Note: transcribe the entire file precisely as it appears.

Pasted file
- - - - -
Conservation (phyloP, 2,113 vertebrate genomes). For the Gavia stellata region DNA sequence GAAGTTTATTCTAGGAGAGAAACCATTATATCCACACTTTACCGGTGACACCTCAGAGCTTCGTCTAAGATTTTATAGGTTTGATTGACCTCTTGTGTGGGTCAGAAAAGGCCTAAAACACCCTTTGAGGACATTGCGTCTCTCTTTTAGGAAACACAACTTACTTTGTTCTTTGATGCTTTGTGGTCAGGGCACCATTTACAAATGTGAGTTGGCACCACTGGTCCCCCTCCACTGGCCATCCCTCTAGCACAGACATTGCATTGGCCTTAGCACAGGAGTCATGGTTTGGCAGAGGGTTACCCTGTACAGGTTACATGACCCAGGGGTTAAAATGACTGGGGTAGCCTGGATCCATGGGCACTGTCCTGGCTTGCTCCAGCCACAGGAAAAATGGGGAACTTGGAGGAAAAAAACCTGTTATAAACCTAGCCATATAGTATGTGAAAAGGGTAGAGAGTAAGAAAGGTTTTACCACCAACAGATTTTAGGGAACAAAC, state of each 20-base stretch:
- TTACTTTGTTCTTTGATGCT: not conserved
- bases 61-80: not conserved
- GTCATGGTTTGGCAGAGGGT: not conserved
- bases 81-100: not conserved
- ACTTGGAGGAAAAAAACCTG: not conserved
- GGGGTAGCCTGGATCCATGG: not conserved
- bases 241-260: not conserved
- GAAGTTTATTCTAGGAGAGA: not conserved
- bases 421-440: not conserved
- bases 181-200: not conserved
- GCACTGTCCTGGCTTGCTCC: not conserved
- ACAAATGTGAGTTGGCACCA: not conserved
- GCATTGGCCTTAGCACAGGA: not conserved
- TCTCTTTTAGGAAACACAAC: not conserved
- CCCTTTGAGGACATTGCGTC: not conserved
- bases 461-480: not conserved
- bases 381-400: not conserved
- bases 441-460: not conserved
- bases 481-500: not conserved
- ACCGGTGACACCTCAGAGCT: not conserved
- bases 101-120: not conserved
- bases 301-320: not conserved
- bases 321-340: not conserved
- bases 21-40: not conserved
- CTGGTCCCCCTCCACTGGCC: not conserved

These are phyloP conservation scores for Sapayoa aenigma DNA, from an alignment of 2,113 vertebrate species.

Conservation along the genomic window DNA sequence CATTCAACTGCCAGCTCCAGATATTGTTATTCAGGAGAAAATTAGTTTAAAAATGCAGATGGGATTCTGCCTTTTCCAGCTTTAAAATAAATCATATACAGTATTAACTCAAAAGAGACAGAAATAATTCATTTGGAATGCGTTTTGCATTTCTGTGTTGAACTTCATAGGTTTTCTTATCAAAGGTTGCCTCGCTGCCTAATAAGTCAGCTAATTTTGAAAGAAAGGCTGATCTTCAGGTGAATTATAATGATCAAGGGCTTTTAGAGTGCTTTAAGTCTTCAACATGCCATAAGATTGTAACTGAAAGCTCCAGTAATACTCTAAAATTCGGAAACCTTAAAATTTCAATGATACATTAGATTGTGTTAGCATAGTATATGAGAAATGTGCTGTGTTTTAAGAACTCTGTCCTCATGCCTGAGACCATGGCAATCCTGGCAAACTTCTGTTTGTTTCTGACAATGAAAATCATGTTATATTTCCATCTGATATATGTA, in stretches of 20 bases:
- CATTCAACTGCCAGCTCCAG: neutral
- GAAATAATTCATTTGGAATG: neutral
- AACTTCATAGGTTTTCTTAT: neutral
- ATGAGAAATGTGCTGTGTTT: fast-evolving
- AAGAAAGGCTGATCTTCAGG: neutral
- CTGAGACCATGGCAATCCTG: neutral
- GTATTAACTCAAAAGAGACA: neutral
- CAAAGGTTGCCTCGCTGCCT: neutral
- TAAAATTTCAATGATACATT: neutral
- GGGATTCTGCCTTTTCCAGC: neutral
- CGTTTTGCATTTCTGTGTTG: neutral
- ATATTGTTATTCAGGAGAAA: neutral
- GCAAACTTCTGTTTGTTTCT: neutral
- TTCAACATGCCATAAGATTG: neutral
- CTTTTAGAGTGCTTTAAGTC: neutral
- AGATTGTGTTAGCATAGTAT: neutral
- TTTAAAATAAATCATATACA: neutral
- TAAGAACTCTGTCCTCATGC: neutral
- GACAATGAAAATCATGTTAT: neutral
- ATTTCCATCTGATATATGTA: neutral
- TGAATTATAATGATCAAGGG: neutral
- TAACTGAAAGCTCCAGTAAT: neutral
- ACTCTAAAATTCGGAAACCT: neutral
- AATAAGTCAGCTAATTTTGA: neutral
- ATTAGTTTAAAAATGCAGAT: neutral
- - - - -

Conservation (phyloP, 2,113 vertebrate genomes). For the Gavia stellata region DNA sequence GAAGTTTATTCTAGGAGAGAAACCATTATATCCACACTTTACCGGTGACACCTCAGAGCTTCGTCTAAGATTTTATAGGTTTGATTGACCTCTTGTGTGGGTCAGAAAAGGCCTAAAACACCCTTTGAGGACATTGCGTCTCTCTTTTAGGAAACACAACTTACTTTGTTCTTTGATGCTTTGTGGTCAGGGCACCATTTACAAATGTGAGTTGGCACCACTGGTCCCCCTCCACTGGCCATCCCTCTAGCACAGACATTGCATTGGCCTTAGCACAGGAGTCATGGTTTGGCAGAGGGTTACCCTGTACAGGTTACATGACCCAGGGGTTAAAATGACTGGGGTAGCCTGGATCCATGGGCACTGTCCTGGCTTGCTCCAGCCACAGGAAAAATGGGGAACTTGGAGGAAAAAAACCTGTTATAAACCTAGCCATATAGTATGTGAAAAGGGTAGAGAGTAAGAAAGGTTTTACCACCAACAGATTTTAGGGAACAAAC, state of each 20-base stretch:
- TTACTTTGTTCTTTGATGCT: not conserved
- bases 61-80: not conserved
- GTCATGGTTTGGCAGAGGGT: not conserved
- bases 81-100: not conserved
- ACTTGGAGGAAAAAAACCTG: not conserved
- GGGGTAGCCTGGATCCATGG: not conserved
- bases 241-260: not conserved
- GAAGTTTATTCTAGGAGAGA: not conserved
- bases 421-440: not conserved
- bases 181-200: not conserved
- GCACTGTCCTGGCTTGCTCC: not conserved
- ACAAATGTGAGTTGGCACCA: not conserved
- GCATTGGCCTTAGCACAGGA: not conserved
- TCTCTTTTAGGAAACACAAC: not conserved
- CCCTTTGAGGACATTGCGTC: not conserved
- bases 461-480: not conserved
- bases 381-400: not conserved
- bases 441-460: not conserved
- bases 481-500: not conserved
- ACCGGTGACACCTCAGAGCT: not conserved
- bases 101-120: not conserved
- bases 301-320: not conserved
- bases 321-340: not conserved
- bases 21-40: not conserved
- CTGGTCCCCCTCCACTGGCC: not conserved

These are phyloP conservation scores for Sapayoa aenigma DNA, from an alignment of 2,113 vertebrate species.

Conservation along the genomic window DNA sequence CATTCAACTGCCAGCTCCAGATATTGTTATTCAGGAGAAAATTAGTTTAAAAATGCAGATGGGATTCTGCCTTTTCCAGCTTTAAAATAAATCATATACAGTATTAACTCAAAAGAGACAGAAATAATTCATTTGGAATGCGTTTTGCATTTCTGTGTTGAACTTCATAGGTTTTCTTATCAAAGGTTGCCTCGCTGCCTAATAAGTCAGCTAATTTTGAAAGAAAGGCTGATCTTCAGGTGAATTATAATGATCAAGGGCTTTTAGAGTGCTTTAAGTCTTCAACATGCCATAAGATTGTAACTGAAAGCTCCAGTAATACTCTAAAATTCGGAAACCTTAAAATTTCAATGATACATTAGATTGTGTTAGCATAGTATATGAGAAATGTGCTGTGTTTTAAGAACTCTGTCCTCATGCCTGAGACCATGGCAATCCTGGCAAACTTCTGTTTGTTTCTGACAATGAAAATCATGTTATATTTCCATCTGATATATGTA, in stretches of 20 bases:
- CATTCAACTGCCAGCTCCAG: neutral
- GAAATAATTCATTTGGAATG: neutral
- AACTTCATAGGTTTTCTTAT: neutral
- ATGAGAAATGTGCTGTGTTT: fast-evolving
- AAGAAAGGCTGATCTTCAGG: neutral
- CTGAGACCATGGCAATCCTG: neutral
- GTATTAACTCAAAAGAGACA: neutral
- CAAAGGTTGCCTCGCTGCCT: neutral
- TAAAATTTCAATGATACATT: neutral
- GGGATTCTGCCTTTTCCAGC: neutral
- CGTTTTGCATTTCTGTGTTG: neutral
- ATATTGTTATTCAGGAGAAA: neutral
- GCAAACTTCTGTTTGTTTCT: neutral
- TTCAACATGCCATAAGATTG: neutral
- CTTTTAGAGTGCTTTAAGTC: neutral
- AGATTGTGTTAGCATAGTAT: neutral
- TTTAAAATAAATCATATACA: neutral
- TAAGAACTCTGTCCTCATGC: neutral
- GACAATGAAAATCATGTTAT: neutral
- ATTTCCATCTGATATATGTA: neutral
- TGAATTATAATGATCAAGGG: neutral
- TAACTGAAAGCTCCAGTAAT: neutral
- ACTCTAAAATTCGGAAACCT: neutral
- AATAAGTCAGCTAATTTTGA: neutral
- ATTAGTTTAAAAATGCAGAT: neutral